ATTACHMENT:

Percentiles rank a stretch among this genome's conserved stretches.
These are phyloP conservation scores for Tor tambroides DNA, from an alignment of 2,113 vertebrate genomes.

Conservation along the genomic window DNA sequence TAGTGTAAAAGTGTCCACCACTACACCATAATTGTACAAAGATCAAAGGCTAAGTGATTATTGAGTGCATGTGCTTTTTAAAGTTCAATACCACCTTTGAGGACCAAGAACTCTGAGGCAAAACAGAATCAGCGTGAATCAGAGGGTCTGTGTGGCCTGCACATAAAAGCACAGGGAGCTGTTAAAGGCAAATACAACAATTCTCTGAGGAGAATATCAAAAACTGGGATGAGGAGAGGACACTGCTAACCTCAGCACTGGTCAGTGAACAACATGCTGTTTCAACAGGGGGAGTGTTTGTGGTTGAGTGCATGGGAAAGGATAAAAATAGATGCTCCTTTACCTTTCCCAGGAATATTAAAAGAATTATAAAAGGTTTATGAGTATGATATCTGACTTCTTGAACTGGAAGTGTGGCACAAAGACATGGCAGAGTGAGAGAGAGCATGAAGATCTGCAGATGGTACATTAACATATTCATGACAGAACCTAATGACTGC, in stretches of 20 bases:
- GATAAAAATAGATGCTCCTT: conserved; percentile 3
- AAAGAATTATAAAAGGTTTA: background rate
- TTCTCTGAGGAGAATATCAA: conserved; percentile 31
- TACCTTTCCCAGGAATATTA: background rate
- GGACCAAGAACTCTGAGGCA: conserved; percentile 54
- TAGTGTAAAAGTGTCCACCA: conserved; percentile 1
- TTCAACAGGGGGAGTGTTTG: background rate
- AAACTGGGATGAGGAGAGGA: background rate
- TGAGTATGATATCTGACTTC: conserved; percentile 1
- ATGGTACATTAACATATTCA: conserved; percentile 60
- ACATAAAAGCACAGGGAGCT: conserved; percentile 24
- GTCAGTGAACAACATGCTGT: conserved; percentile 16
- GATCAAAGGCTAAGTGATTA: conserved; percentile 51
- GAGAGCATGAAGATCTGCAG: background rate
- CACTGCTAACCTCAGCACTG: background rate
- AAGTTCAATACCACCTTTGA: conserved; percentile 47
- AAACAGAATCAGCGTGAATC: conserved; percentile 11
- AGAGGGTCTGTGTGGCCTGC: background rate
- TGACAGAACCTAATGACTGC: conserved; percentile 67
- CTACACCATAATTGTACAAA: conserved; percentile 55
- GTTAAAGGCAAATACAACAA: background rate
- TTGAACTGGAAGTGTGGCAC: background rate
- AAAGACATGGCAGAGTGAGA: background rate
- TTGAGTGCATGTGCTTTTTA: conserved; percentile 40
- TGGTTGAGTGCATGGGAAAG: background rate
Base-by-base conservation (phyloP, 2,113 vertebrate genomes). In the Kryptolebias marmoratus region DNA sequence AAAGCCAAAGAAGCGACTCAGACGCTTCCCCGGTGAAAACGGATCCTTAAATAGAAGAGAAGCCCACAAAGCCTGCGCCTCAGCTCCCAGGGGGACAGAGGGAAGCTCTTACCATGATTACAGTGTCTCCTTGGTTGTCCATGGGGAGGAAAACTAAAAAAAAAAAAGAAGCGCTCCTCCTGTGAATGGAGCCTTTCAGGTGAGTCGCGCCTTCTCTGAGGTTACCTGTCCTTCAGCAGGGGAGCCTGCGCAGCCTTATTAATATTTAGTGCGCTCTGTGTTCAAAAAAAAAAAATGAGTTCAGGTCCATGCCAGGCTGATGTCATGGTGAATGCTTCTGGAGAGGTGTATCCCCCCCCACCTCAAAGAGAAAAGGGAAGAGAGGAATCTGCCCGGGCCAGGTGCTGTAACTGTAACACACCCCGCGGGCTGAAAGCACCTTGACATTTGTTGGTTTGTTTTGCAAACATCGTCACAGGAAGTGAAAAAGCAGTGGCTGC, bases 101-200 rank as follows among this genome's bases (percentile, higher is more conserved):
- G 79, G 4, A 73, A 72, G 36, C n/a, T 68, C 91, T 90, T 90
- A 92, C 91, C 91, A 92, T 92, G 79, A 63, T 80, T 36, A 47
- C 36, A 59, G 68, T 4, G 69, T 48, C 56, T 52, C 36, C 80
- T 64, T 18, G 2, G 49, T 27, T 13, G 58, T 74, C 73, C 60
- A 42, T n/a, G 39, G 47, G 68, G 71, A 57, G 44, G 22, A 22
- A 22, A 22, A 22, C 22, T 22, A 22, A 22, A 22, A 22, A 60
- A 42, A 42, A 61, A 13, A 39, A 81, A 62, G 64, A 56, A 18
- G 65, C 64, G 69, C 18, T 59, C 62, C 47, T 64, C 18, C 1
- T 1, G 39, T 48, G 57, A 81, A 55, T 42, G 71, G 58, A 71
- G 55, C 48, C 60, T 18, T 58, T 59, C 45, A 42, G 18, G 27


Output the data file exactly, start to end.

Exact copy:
Percentiles rank a stretch among this genome's conserved stretches.
These are phyloP conservation scores for Tor tambroides DNA, from an alignment of 2,113 vertebrate genomes.

Conservation along the genomic window DNA sequence TAGTGTAAAAGTGTCCACCACTACACCATAATTGTACAAAGATCAAAGGCTAAGTGATTATTGAGTGCATGTGCTTTTTAAAGTTCAATACCACCTTTGAGGACCAAGAACTCTGAGGCAAAACAGAATCAGCGTGAATCAGAGGGTCTGTGTGGCCTGCACATAAAAGCACAGGGAGCTGTTAAAGGCAAATACAACAATTCTCTGAGGAGAATATCAAAAACTGGGATGAGGAGAGGACACTGCTAACCTCAGCACTGGTCAGTGAACAACATGCTGTTTCAACAGGGGGAGTGTTTGTGGTTGAGTGCATGGGAAAGGATAAAAATAGATGCTCCTTTACCTTTCCCAGGAATATTAAAAGAATTATAAAAGGTTTATGAGTATGATATCTGACTTCTTGAACTGGAAGTGTGGCACAAAGACATGGCAGAGTGAGAGAGAGCATGAAGATCTGCAGATGGTACATTAACATATTCATGACAGAACCTAATGACTGC, in stretches of 20 bases:
- GATAAAAATAGATGCTCCTT: conserved; percentile 3
- AAAGAATTATAAAAGGTTTA: background rate
- TTCTCTGAGGAGAATATCAA: conserved; percentile 31
- TACCTTTCCCAGGAATATTA: background rate
- GGACCAAGAACTCTGAGGCA: conserved; percentile 54
- TAGTGTAAAAGTGTCCACCA: conserved; percentile 1
- TTCAACAGGGGGAGTGTTTG: background rate
- AAACTGGGATGAGGAGAGGA: background rate
- TGAGTATGATATCTGACTTC: conserved; percentile 1
- ATGGTACATTAACATATTCA: conserved; percentile 60
- ACATAAAAGCACAGGGAGCT: conserved; percentile 24
- GTCAGTGAACAACATGCTGT: conserved; percentile 16
- GATCAAAGGCTAAGTGATTA: conserved; percentile 51
- GAGAGCATGAAGATCTGCAG: background rate
- CACTGCTAACCTCAGCACTG: background rate
- AAGTTCAATACCACCTTTGA: conserved; percentile 47
- AAACAGAATCAGCGTGAATC: conserved; percentile 11
- AGAGGGTCTGTGTGGCCTGC: background rate
- TGACAGAACCTAATGACTGC: conserved; percentile 67
- CTACACCATAATTGTACAAA: conserved; percentile 55
- GTTAAAGGCAAATACAACAA: background rate
- TTGAACTGGAAGTGTGGCAC: background rate
- AAAGACATGGCAGAGTGAGA: background rate
- TTGAGTGCATGTGCTTTTTA: conserved; percentile 40
- TGGTTGAGTGCATGGGAAAG: background rate
Base-by-base conservation (phyloP, 2,113 vertebrate genomes). In the Kryptolebias marmoratus region DNA sequence AAAGCCAAAGAAGCGACTCAGACGCTTCCCCGGTGAAAACGGATCCTTAAATAGAAGAGAAGCCCACAAAGCCTGCGCCTCAGCTCCCAGGGGGACAGAGGGAAGCTCTTACCATGATTACAGTGTCTCCTTGGTTGTCCATGGGGAGGAAAACTAAAAAAAAAAAAGAAGCGCTCCTCCTGTGAATGGAGCCTTTCAGGTGAGTCGCGCCTTCTCTGAGGTTACCTGTCCTTCAGCAGGGGAGCCTGCGCAGCCTTATTAATATTTAGTGCGCTCTGTGTTCAAAAAAAAAAAATGAGTTCAGGTCCATGCCAGGCTGATGTCATGGTGAATGCTTCTGGAGAGGTGTATCCCCCCCCACCTCAAAGAGAAAAGGGAAGAGAGGAATCTGCCCGGGCCAGGTGCTGTAACTGTAACACACCCCGCGGGCTGAAAGCACCTTGACATTTGTTGGTTTGTTTTGCAAACATCGTCACAGGAAGTGAAAAAGCAGTGGCTGC, bases 101-200 rank as follows among this genome's bases (percentile, higher is more conserved):
- G 79, G 4, A 73, A 72, G 36, C n/a, T 68, C 91, T 90, T 90
- A 92, C 91, C 91, A 92, T 92, G 79, A 63, T 80, T 36, A 47
- C 36, A 59, G 68, T 4, G 69, T 48, C 56, T 52, C 36, C 80
- T 64, T 18, G 2, G 49, T 27, T 13, G 58, T 74, C 73, C 60
- A 42, T n/a, G 39, G 47, G 68, G 71, A 57, G 44, G 22, A 22
- A 22, A 22, A 22, C 22, T 22, A 22, A 22, A 22, A 22, A 60
- A 42, A 42, A 61, A 13, A 39, A 81, A 62, G 64, A 56, A 18
- G 65, C 64, G 69, C 18, T 59, C 62, C 47, T 64, C 18, C 1
- T 1, G 39, T 48, G 57, A 81, A 55, T 42, G 71, G 58, A 71
- G 55, C 48, C 60, T 18, T 58, T 59, C 45, A 42, G 18, G 27